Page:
Howard Hendrix at his Hour 25 interview. Picture Copyright © 2002 by Suzanne E. Gibson.  All Rights Reserved.
    I always enjoy talking about writing with Howard because he has a rare gift for explaining the art of writing and deconstructing what it is that authors do when they do what they do when they're working. This might have something to do with his background as a University Professor, but then again most of my college teachers weren't as good as Howard when it comes to explaining things. {I guess we'll just have to classify him as a rare talent and let it go at that.}

    Howard is a writer of no small talent. His books combine thoughtful speculation along with complex and carefully crafted characters driven by logically developed plots. His books are unique, interesting and rewarding reads. Although he has a Ph.D. in Literature, his undergrad background is in biology and so he fills his books with the most wonderfully interesting scientific speculations. {In other words, his books have all the things I'm looking for when I sit down for an evening's reading.}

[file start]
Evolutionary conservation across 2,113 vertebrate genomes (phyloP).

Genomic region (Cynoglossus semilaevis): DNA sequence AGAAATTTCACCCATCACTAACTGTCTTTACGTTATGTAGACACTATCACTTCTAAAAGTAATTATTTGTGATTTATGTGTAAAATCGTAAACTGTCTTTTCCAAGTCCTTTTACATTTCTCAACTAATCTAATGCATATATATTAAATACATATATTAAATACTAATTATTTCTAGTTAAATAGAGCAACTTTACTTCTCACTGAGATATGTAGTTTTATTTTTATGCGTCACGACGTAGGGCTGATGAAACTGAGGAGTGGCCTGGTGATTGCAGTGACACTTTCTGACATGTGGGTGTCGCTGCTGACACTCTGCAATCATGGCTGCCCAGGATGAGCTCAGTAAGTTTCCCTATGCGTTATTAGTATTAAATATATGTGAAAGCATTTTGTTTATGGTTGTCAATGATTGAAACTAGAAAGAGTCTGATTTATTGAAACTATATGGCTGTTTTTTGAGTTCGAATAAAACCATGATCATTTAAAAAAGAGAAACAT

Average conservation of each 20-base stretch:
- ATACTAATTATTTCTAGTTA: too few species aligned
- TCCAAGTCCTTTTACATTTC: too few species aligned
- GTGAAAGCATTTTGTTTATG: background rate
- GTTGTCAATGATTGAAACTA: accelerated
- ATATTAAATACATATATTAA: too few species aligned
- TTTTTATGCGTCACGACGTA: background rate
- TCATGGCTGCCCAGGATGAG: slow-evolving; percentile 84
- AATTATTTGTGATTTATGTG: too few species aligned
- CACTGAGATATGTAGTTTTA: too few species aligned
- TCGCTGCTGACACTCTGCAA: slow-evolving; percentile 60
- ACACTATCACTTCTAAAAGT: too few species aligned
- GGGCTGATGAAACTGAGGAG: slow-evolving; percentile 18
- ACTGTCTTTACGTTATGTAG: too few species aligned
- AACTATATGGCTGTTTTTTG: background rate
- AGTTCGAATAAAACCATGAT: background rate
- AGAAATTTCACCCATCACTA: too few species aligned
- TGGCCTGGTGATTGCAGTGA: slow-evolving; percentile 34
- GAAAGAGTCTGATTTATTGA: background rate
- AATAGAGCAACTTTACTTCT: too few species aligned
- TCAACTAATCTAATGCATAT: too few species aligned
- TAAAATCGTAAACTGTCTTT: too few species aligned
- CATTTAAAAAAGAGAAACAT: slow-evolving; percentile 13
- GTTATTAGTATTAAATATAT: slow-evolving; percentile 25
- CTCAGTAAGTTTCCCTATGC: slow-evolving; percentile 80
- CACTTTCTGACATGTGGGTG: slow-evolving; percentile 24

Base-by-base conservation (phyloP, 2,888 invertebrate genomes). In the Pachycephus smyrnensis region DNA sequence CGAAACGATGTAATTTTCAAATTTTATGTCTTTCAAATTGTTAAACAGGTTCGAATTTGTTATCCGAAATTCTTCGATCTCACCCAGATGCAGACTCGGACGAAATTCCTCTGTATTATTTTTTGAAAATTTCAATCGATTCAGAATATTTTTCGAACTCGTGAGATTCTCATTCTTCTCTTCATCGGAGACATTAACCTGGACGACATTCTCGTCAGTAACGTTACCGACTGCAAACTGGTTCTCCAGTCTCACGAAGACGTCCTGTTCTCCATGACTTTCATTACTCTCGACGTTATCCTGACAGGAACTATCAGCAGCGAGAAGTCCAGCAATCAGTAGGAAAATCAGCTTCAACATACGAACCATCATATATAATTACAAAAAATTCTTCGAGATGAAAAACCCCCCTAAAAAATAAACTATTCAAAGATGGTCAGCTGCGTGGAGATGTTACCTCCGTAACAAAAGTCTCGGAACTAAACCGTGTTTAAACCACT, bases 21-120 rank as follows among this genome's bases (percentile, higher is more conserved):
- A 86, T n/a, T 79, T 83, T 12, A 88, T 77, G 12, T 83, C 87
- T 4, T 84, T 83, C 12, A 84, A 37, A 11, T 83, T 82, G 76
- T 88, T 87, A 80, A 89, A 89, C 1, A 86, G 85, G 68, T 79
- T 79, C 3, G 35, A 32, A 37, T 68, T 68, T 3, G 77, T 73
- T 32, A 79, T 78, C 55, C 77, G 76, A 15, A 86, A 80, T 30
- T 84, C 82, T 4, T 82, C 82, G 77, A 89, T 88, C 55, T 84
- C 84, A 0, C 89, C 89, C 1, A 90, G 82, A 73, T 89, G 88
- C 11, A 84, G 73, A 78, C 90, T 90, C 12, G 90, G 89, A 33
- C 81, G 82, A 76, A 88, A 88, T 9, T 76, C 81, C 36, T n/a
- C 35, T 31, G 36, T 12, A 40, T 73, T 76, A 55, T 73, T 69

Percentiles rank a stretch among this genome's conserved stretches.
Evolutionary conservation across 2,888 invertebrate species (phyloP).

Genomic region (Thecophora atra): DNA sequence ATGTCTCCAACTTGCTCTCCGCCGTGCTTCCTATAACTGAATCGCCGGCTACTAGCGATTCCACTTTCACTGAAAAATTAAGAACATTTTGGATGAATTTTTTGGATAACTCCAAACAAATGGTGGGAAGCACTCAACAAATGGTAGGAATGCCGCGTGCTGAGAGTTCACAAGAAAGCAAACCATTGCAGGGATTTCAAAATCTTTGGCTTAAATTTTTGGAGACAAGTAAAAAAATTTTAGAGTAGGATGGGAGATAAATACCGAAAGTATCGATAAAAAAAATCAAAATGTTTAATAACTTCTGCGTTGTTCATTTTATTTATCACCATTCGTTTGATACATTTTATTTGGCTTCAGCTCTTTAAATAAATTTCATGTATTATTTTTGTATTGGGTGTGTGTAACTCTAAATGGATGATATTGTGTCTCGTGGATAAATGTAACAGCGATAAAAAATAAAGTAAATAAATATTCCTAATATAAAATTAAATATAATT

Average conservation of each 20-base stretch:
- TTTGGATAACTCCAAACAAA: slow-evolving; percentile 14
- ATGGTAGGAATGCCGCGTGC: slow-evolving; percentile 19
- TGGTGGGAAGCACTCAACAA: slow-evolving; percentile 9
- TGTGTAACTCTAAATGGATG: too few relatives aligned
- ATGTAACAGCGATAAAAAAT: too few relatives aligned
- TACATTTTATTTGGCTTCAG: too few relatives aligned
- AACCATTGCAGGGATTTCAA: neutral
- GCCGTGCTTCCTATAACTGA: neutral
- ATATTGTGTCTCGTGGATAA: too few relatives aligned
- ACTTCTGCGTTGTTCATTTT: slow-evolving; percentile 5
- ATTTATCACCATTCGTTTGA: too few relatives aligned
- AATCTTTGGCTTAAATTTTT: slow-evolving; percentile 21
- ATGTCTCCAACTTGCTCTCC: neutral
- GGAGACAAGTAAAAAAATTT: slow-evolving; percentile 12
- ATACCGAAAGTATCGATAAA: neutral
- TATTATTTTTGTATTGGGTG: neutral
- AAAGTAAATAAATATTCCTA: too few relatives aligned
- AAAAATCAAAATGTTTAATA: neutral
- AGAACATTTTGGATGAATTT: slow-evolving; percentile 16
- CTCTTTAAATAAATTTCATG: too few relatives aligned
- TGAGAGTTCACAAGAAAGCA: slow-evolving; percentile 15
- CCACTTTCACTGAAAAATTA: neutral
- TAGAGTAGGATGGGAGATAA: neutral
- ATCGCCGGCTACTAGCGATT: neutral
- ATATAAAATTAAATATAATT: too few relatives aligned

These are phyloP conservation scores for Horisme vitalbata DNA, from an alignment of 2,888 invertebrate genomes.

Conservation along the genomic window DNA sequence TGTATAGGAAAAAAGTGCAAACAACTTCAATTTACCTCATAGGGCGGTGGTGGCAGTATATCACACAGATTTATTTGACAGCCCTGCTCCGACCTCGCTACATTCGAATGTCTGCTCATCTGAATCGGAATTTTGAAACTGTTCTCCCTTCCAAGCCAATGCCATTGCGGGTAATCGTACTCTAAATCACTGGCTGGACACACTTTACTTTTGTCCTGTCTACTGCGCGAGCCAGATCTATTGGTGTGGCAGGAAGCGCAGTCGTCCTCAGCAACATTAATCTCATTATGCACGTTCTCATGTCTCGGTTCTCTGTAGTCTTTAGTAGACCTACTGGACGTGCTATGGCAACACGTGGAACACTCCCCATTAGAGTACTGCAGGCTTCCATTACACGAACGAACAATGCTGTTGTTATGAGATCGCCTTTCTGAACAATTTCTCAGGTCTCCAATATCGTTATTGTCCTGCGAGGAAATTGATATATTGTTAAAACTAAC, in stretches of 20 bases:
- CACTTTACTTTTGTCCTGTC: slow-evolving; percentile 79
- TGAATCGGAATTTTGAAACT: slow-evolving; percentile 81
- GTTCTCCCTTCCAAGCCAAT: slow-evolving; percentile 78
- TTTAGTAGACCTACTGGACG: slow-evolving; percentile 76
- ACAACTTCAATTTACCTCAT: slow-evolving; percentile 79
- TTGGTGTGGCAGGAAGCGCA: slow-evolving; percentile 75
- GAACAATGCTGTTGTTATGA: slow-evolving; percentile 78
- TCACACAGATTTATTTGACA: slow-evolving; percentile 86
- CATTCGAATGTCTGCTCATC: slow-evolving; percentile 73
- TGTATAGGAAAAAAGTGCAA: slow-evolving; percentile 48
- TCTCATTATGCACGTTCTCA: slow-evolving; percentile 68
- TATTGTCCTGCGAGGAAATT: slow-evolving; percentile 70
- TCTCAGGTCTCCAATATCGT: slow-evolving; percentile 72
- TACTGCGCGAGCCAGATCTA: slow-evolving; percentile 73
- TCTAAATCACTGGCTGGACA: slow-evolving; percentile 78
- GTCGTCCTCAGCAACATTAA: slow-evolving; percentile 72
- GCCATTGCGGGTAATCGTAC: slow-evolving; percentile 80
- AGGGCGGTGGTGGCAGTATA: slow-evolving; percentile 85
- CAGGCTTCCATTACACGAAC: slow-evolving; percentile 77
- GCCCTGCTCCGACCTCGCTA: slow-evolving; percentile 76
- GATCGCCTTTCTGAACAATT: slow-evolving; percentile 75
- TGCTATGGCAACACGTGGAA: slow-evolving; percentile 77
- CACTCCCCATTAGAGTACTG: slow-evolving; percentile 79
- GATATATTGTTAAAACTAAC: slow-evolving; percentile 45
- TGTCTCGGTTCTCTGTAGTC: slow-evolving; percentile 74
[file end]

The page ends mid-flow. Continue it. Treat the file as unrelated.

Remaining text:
I won't try and describe his books to you, just take it from me that they are always excellent and provide a good return on the investment of the time you spend reading them. His books are all most highly recommended.

    Lightpaths - cover Copyright © 1997 by Ace Books

        Empty Cities of the Full Moon - cover Copyright © 2001 by Ace Books

        Standing Wave - cover Copyright © 1998 by Ace Books.

    Lightpaths - cover Copyright © 1997 by Ace Books

         Empty Cities of the Full Moon - cover Copyright © 2001 by Ace Books

    Dateline: Mars

    NASA is releasing all of the images from the two Mars Exploration Rovers almost as soon as they arrive at JPL. The raw images for the Spirit rover can be found at this Web Page and raw images for Opportunity can be found here. The images that have been released to the press, along with animations and other images, can be found here.